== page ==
The latest studies have shown that two other important proteins regulating transcription and DNA repair, NusA and UvrD, might be alternative recruitment factors as they contribute significantly to TCR via Mfd-independent pathways (Belogurov and Artsimovitch, 2015). The importance of these newly discovered pathways is evidenced on the genetic level as nusA and uvrD mutants show high sensitivity to UV-induced DNA-damage. While the functional details of these TCR pathways remain to be discerned, available data indicates that their function relies on a completely different mechanism than Mfd as they either stabilise backtracked states or actively pull RNAP backwards and away from the DNA-lesion to facilitate DNA-repair and subsequently initiate a restart of transcription.
In our research we are now focusing on the structural and functional details of the involvement of UvrD and NusA in these repair pathways with the aim of elucidating the detailed roles of all three proteins (MfD, UvrD, and NusA) in order to discern the basis of their overlapping functionalities.
Recently, our research on the structure and function relationship of the UvrD-helicase delivered important new insights. While the crystal structure of UvrD has already been known for some time, there was an outstanding question: are the last ~90 residues of the protein structured in some way, and how might they contribute to the functionality of the protein?
Because crystallographic studies indicated that these residues were largely unstructured, they had previously been omitted from structural investigations. By using solution NMR-spectroscopy, my team was able to not only show that this region is not unstructured, but also that it folds into a small so-called ‘β-barrel’ structure, called a Tudor domain (Kawale and Burmann, 2020). These Tudor domains are very characteristic for protein and nucleic acid, e.g. DNA or RNA, binding domains that are found in all kingdoms involved in a variety of nucleic acid based processes, like replication and transcription.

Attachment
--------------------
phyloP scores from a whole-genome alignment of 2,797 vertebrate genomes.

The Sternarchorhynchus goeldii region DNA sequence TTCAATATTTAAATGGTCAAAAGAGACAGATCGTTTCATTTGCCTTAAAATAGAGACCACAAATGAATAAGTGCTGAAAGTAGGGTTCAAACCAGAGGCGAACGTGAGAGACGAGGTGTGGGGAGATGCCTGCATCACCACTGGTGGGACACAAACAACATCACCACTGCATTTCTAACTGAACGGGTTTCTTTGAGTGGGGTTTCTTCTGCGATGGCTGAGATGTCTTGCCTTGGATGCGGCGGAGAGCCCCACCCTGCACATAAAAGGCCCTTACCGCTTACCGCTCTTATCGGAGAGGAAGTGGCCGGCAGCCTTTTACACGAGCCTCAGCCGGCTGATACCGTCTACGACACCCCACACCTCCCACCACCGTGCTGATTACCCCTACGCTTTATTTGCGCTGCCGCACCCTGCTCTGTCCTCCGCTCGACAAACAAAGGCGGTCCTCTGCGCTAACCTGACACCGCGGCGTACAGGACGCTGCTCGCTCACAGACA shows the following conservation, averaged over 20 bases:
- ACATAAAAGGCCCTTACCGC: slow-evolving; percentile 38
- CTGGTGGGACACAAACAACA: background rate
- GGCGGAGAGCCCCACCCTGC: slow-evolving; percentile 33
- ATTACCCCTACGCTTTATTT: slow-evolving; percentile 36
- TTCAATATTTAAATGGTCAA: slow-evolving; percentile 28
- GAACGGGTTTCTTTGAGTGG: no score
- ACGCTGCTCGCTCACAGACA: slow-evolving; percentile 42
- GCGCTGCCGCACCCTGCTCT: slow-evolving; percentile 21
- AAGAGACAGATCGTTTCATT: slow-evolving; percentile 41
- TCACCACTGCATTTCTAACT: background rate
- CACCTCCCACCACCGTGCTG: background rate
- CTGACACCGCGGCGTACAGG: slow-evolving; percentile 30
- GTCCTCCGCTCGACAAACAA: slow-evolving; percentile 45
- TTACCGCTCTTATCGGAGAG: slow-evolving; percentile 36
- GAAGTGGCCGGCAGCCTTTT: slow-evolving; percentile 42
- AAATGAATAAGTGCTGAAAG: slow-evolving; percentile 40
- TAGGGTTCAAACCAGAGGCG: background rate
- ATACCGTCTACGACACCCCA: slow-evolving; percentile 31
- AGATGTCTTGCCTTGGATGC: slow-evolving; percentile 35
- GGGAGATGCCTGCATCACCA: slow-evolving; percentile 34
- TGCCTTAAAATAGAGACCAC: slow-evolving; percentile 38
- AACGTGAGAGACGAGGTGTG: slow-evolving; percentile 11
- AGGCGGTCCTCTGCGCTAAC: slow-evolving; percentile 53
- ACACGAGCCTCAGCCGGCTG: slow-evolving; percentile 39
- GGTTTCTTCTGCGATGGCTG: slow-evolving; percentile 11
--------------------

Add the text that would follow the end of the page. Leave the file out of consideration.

Remarkably, our studies revealed that this domain shows high plasticity in its properties to bind to very different binding partners, such as the RNA Polymerase as well as DNA, which it achieves by sophisticated structural modulations. Our work indicates that the ambiguities in its interaction partners might be the key to the role of this domain as a binding hub, which might also be crucial for the recruitment of DNA-repair machinery, a feature my team is currently investigating. Therefore, we hope that our research will contribute significantly to the detailed understanding of this essential DNA-repair pathway, filling the still existing blanks in our understanding of these fundamental process.
Burmann, B. M. et al. ’A NusE:NusG complex links transcription and translation’. Science 328, 501–504 (2010)
Truglio, J. J., Croteau, D. L., Van Houten, B. and Kisker, C. ‘Prokaryotic nucleotide excision repair: the UvrABC system’. Chem. Rev. 106, 233–252 (2006)
Sancar, A. and Rupp, W. D. ‘A novel repair enzyme: UvrABC excision nuclease of Escherichia coli cuts a DNA strand on both sides of the damaged region’. Cell 33, 249–260 (1983)
Selby, C. P. and Sancar, A. ‘Molecular mechanism of transcription-repair coupling’. Science 260, 53–58 (1993)
Belogurov, G. A. and Artsimovitch, I. ‘Regulation of Transcript Elongation’. Annu. Rev. Microbiol. 69, 49-69 (2015)
Kawale, A. A. and Burmann, B. M. ‘UvrD helicase-RNA polymerase interactions are governed by UvrD’s carboxy-terminal Tudor domain’. Commun Biol 3, 607 (2020)
Continuous funding from the Swedish Research Council (Vetenskapsrådet) and the Knut och Alice Wallenberg Foundation through a Wallenberg Academy Fellowship, as well as through the Wallenberg Centre for Molecular and Translational Medicine, University of Gothenburg, Sweden, is gratefully acknowledged. The Swedish NMR Centre of the University of Gothenburg is acknowledged for spectrometer time.